A carefully-written lease agreement is a crucial component of owning an income property, but creating this contract may be easier said than done. Of course, you’ll want to consult your property management company beforehand; doing so will help ensure your lease is compliant with state landlord laws while simultaneously protecting your property and minimizing any gray areas surrounding tenant and landlord responsibilities.
Here’s What Your Residential Lease Contract Should Include:
1. Names of All Residents Who Will Occupy the Property
While the lease only needs to be signed by the person(s) responsible for paying rent, it’s still a good idea to collect the names of all residents who will be living in the home. So, if you’re renting to a family of 4, all 4 names should be listed on the lease for the purpose of keeping accurate records.
2. Duration of The Lease
Before deciding on how you’d like your lease agreement to last, it may be worthwhile to research the local rental market and compare your property to comparable homes. It’s also wise to consider the demographic of average renters in your neighborhood; for instance, while families may be inclined to sign a 2-year lease, a college student or young professional will often be willing to sign a 12-month lease.
3. Monthly Rent and Subsequent Details
In addition to the monthly rent price, your lease agreement should also specify when payments are due each month, and the type of payment method your tenant intends to use.
4. Security Deposit
Make sure the security deposit amount is also explicitly stated in the lease agreement. Include any other relevant information, such as how the deposit may be used or whether the deposit will be transferred to your broker.
5. Terms Regarding Late or Unpaid Rent
To further reduce the risk of financial loss, your lease agreement should outline additional fees that the tenant may owe if rent cannot be collected by the due date.
6. Parking Permissions
Whether the rental unit includes parking or not, this information should be clearly stated on the lease as well.
7. Utility Payments
Your lease contract should also specify if utility costs are included in the rent or if the tenant is required to pay these directly.
8. Condition of The Property And Routine Maintenance Tasks
Allow the tenant to include a description of any damaged or inoperable furnishings, appliances, fixtures, etc. If any such issues exist, it will be your responsibility to ensure the necessary repairs are made.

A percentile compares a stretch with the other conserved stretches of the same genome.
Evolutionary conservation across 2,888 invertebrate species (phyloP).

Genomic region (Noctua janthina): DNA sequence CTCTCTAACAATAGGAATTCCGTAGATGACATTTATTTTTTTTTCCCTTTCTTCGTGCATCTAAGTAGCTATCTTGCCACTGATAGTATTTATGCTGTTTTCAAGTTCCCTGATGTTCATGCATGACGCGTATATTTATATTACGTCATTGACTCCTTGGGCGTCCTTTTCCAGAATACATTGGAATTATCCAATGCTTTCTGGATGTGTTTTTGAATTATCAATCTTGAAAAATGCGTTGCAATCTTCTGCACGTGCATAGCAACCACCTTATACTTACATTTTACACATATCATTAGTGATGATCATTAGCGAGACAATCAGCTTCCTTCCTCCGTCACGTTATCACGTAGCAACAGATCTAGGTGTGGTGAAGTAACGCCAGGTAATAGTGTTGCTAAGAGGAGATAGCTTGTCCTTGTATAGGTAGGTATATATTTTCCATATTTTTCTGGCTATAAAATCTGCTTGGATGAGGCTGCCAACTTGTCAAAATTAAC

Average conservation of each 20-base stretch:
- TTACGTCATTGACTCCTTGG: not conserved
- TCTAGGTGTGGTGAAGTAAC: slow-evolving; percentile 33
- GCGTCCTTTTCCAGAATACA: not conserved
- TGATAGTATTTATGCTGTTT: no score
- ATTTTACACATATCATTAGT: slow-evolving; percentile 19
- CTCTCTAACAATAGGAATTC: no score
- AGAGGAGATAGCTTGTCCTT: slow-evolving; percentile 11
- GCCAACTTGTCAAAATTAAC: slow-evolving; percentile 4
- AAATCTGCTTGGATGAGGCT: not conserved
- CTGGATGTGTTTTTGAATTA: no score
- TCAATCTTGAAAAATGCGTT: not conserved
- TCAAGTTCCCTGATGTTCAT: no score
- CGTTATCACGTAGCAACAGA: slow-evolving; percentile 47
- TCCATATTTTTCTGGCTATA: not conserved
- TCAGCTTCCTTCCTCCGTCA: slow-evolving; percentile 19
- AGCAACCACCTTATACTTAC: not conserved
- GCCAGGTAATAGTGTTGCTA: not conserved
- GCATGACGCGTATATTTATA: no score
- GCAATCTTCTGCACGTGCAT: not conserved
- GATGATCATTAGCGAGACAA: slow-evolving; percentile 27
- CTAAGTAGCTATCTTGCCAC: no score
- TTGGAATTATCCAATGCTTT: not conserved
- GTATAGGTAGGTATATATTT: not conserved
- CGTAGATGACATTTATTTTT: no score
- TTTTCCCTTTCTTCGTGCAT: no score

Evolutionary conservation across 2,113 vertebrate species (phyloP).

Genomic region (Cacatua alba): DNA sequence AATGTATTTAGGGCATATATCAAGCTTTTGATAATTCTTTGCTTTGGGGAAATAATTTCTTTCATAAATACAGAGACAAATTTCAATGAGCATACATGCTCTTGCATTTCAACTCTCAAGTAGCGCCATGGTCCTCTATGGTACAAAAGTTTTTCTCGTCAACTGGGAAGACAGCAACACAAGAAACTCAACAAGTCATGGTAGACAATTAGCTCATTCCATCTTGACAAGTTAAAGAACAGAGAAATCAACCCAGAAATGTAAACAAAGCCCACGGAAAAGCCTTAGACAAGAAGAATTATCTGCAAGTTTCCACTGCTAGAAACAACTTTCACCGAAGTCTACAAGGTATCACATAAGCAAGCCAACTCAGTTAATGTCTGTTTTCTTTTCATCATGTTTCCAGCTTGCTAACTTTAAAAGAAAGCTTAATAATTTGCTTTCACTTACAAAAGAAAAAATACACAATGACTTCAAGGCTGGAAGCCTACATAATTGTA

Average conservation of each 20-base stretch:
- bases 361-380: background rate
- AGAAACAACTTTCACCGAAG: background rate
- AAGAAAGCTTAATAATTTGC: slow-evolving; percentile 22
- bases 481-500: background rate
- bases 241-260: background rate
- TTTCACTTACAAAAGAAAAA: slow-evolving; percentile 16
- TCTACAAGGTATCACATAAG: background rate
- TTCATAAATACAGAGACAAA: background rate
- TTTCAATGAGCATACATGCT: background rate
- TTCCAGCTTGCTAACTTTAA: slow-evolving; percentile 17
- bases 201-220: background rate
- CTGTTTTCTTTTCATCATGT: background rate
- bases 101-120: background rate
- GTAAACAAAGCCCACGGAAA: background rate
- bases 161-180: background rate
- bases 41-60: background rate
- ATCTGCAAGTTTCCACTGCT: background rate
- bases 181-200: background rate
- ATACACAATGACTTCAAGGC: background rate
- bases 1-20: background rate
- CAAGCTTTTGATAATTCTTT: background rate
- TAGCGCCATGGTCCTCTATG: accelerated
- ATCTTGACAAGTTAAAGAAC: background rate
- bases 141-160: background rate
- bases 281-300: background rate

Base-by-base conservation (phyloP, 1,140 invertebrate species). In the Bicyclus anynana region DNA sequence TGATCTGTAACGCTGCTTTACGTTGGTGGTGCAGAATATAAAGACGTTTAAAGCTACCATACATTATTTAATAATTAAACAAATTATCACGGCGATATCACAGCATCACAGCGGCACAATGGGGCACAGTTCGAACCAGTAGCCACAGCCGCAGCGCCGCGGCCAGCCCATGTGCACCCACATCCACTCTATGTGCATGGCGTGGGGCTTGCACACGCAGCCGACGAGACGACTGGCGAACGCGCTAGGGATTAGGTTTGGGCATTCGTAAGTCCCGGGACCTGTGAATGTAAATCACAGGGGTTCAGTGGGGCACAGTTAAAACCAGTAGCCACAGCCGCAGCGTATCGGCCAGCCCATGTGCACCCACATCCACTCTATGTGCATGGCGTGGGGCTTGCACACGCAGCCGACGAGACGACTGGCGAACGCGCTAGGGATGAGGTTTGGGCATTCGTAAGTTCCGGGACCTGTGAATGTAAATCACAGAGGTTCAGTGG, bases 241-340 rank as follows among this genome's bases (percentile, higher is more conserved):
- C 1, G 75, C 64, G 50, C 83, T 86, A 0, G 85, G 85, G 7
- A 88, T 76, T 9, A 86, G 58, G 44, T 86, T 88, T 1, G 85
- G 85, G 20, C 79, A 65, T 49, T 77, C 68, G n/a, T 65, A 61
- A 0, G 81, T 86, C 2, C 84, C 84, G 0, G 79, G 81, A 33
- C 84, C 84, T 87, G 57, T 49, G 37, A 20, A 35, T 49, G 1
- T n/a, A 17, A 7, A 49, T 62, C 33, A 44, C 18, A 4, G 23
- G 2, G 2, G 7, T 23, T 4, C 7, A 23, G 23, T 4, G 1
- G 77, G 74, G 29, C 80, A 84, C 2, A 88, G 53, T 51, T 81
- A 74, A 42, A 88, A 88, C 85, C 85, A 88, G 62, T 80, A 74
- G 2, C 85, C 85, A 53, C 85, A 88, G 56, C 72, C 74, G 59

Additionally, the agreement should outline ongoing property maintenance tasks, such as landscaping duties, clearly stating whether the tenant or landlord will be responsible for each.
9. Your Policy On Pets
Your contract should clearly state whether or not pets are permitted on the premises.
10. Information About How Repairs Will Be Handled
If you would like to permit the tenant to make repairs to the property, your lease should include a clause outlining this agreement. Otherwise, your contract can prohibit renters from repairing or altering the home.
11. Acknowledgment of Receipt of Keys
If the tenant has not already been given keys, then you should specify the date at which point he or she can expect to receive them. Be sure to also record the number of keys that have been distributed.
12. Subletting Clause
In order to further decrease the risk of property damage and/ or late payment, make sure your lease contract prohibits the tenant from subletting or attempting to transfer the agreement without your permission.
13. Tenant’s Obligations Upon Vacating Premises
Include a thorough description of the tenant’s responsibilities that must be met prior to moving out. This should include steps such as returning all sets of keys, vacating parking spaces and any additional storage space, cleaning the premises, and providing a forwarding address, for example.
You should include a clause detailing the pre-move-out inspection that will be performed in order to determine whether or not the property requires repairs to correct damage caused by the tenant.
14. Early Termination Clause
You may still be able to recoup potentially lost earnings in the event that the tenant moves out early by including a clause requiring your tenant to pay for remaining months’ rent.
15. Damage to Premises Clause
Your lease should also include details about how the contract may be terminated if the home is made uninhabitable due to a disastrous event for which neither the tenant or landlord is responsible.
Need Help Creating a Lease Agreement? Trust The Bay Area’s Top Property Managers!
Intempus has proudly been providing the San Francisco Bay Area with the highest quality property management services for years now. Whether you have questions about how to screen tenants and create an effective lease contract or you need help maintaining your rental home, we’re happy to assist you!
Please contact our team today to learn more about our full list of services and see how Intempus can protect your investment!